Family farms are central to both contemporary changes and contradictions in agriculture. They have been, and are still, the crucible for a whole host of agricultural innovations and major revolutions. They form the social basis of most Southern countries and contribute to supplying their local, national and international markets. Paradoxically, however, they constitute the vast majority of poor rural households which are also in a situation of food insecurity worldwide. They sometimes operate using specialised, and highly artificialised, intensified models (agrochemicals and mechanisation). In this respect, they do not escape the questions and criticism directed to agriculture and its capacity to meet the contemporary and widely globalised challenges of climate change, food security, the increasing scarcity of fossil fuels, and the prevention of emerging diseases. But family farms also provide alternative production models to conventional intensification – sustainable agriculture models or new energy sources – which differentiates them from corporate farms and can bring solutions to the world’s food, social and environmental challenges.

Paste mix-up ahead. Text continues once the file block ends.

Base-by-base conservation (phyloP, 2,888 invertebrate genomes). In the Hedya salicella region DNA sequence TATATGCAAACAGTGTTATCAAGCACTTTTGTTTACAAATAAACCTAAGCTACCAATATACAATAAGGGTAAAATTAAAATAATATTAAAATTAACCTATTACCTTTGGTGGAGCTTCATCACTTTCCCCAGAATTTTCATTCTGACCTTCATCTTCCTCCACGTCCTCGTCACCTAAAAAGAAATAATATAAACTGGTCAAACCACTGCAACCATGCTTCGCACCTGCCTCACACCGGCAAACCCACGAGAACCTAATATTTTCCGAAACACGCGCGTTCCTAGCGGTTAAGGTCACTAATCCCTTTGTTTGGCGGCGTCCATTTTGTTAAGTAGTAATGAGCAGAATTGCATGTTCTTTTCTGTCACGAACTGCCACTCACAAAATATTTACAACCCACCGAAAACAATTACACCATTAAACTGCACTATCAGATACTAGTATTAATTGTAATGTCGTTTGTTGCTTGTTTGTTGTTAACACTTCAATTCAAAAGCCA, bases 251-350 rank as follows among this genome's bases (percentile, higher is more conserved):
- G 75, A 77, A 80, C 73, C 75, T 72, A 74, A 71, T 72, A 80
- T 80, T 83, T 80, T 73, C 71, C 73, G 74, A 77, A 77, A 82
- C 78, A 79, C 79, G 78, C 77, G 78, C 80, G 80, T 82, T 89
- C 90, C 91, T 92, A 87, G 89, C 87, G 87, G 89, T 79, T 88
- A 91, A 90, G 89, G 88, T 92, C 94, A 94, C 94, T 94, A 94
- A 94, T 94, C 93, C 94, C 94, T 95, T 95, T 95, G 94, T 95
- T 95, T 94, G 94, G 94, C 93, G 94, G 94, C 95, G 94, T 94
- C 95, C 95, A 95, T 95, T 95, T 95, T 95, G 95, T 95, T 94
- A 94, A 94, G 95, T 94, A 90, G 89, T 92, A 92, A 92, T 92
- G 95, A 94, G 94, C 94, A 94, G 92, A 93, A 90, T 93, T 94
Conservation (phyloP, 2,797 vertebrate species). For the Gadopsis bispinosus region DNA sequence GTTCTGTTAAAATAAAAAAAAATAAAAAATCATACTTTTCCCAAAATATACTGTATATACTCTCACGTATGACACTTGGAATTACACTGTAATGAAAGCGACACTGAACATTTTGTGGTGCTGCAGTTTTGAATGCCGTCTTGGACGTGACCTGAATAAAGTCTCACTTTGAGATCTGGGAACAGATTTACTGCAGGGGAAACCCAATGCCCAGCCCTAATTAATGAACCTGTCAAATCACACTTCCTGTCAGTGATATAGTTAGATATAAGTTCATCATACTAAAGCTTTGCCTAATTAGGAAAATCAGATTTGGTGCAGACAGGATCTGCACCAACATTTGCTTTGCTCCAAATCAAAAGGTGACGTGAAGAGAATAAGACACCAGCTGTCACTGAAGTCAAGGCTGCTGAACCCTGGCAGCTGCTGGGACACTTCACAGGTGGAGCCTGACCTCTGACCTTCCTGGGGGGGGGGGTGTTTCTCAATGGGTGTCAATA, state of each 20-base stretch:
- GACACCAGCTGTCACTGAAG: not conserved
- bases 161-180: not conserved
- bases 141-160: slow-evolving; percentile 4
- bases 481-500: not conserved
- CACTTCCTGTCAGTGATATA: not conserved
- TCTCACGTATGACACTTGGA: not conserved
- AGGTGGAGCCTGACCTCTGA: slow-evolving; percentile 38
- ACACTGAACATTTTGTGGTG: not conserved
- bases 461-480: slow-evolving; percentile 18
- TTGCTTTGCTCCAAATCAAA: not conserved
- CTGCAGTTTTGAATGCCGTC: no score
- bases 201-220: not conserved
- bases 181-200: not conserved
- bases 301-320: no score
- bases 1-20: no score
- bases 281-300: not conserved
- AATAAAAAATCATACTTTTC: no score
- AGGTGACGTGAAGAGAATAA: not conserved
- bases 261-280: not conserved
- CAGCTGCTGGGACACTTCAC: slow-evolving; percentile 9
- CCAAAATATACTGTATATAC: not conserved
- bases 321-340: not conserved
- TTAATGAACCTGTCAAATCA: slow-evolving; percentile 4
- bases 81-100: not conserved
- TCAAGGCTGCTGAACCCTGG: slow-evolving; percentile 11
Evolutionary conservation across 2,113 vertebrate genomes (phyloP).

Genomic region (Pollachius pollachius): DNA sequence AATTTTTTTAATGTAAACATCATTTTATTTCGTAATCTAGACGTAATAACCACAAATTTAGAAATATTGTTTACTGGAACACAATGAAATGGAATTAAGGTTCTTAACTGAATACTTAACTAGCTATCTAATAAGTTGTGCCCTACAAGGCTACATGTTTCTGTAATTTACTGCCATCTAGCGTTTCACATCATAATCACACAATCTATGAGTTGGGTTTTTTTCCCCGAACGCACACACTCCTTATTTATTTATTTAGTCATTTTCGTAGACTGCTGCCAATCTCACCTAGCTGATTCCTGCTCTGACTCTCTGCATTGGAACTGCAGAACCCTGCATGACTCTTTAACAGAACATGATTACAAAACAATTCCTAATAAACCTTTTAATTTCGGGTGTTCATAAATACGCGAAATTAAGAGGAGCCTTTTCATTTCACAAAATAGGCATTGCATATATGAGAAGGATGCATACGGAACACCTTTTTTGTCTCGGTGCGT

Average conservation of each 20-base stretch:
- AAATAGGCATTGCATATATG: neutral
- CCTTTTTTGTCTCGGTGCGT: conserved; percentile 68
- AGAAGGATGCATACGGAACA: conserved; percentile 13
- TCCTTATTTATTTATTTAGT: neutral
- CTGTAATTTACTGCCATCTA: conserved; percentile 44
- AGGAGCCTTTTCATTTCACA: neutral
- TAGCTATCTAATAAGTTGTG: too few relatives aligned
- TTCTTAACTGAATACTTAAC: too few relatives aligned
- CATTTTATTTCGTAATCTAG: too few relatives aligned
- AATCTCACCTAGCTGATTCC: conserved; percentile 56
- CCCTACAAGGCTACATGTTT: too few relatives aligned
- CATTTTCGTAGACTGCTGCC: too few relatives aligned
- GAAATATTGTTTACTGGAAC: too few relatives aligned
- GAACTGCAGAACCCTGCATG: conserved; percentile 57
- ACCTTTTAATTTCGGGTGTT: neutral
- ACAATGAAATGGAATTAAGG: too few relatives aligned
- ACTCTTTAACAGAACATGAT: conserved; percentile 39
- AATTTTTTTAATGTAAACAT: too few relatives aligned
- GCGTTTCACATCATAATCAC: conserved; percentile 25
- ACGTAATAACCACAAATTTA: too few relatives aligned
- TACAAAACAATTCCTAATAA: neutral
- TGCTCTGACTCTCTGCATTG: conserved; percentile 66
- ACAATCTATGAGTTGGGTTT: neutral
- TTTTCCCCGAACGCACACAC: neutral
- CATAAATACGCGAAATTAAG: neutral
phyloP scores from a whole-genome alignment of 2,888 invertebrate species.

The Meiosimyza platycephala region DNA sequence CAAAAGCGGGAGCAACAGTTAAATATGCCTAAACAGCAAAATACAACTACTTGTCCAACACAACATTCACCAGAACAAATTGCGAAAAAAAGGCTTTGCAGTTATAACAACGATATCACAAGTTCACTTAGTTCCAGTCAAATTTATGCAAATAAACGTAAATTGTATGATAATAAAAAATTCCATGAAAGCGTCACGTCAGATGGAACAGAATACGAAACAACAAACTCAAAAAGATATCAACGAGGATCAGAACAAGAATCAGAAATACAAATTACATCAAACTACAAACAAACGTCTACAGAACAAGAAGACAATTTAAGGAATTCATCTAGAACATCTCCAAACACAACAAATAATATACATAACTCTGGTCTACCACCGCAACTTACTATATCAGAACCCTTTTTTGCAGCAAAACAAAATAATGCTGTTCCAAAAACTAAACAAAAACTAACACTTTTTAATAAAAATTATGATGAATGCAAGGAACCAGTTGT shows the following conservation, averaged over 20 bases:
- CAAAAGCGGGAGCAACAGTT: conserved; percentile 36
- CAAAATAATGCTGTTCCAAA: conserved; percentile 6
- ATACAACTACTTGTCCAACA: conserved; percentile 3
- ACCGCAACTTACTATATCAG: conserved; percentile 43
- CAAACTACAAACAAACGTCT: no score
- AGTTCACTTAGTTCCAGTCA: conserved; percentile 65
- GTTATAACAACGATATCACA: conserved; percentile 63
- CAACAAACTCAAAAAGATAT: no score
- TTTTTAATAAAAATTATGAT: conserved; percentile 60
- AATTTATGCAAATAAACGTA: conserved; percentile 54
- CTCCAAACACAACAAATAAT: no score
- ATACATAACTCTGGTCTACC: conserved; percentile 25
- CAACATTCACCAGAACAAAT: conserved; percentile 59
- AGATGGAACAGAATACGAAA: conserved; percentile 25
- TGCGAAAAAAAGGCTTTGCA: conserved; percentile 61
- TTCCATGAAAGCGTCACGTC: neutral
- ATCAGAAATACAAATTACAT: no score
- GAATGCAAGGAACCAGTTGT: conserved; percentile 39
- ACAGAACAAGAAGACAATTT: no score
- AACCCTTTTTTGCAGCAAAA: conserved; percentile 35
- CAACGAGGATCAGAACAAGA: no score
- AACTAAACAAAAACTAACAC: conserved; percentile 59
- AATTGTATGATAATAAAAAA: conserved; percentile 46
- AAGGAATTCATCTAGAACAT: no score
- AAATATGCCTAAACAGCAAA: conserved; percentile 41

on the same topicResearch documentPersistence of inequality in access to water: A look at the actions of women in peri-urban territories of the city of El Altopublished in November 2020Research documentpublished in October 2020Vidéopublished in May 2020Research documentData opportunities and challenges for calculating a global Strong Environmental Sustainability (SES) indexpublished in May 2020Institutional documentpublished in April 2020Vidéopublished in April 2020
from the same collectionResearch documentpublished in July 2015Research documentpublished in February 2015Research documentpublished in February 2014Research documentpublished in July 2013Research documentManaging food price instability in developing countries - A critical analysis of strategies and instrumentspublished in April 2013Research documentThe Governance of Climate Change in Developing Countries - A Report on International and Domestic Climate Change Politics in China, Brazil, Ethiopia and Tuvalupublished in October 2012